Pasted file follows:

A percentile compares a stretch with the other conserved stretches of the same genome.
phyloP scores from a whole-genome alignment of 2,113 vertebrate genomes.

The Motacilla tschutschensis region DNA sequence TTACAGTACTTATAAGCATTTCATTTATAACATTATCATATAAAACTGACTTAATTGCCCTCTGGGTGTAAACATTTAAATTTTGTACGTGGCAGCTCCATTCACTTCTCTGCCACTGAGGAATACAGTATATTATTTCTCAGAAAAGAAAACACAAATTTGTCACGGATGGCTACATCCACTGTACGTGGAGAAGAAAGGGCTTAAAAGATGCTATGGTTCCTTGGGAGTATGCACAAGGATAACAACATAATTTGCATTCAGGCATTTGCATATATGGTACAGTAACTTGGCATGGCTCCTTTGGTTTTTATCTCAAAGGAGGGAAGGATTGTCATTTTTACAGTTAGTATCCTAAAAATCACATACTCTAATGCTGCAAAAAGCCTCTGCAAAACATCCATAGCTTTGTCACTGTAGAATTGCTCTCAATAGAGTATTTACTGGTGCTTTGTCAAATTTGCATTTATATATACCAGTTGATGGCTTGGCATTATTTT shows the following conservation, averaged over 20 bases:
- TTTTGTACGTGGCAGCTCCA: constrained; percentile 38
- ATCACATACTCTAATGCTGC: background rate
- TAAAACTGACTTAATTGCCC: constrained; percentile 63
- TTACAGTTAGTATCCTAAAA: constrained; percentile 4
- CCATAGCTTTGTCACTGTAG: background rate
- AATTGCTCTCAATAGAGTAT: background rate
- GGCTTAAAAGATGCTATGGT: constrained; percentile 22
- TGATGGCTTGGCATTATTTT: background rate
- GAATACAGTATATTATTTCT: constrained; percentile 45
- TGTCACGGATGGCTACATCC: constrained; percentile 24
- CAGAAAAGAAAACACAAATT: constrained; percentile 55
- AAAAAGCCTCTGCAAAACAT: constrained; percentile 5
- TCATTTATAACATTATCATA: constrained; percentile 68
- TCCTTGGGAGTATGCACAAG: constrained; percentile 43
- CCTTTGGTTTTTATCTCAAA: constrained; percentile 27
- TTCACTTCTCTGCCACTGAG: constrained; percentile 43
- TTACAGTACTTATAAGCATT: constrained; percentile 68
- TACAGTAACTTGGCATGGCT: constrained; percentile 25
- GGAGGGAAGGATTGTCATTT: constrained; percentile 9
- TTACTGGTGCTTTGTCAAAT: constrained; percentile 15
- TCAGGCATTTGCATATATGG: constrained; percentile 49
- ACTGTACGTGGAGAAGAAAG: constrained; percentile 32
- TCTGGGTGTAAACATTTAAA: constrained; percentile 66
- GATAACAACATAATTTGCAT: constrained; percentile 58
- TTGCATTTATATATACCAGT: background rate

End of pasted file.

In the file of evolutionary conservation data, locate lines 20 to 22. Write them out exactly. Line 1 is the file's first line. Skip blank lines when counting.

- TTACAGTACTTATAAGCATT: constrained; percentile 68
- TACAGTAACTTGGCATGGCT: constrained; percentile 25
- GGAGGGAAGGATTGTCATTT: constrained; percentile 9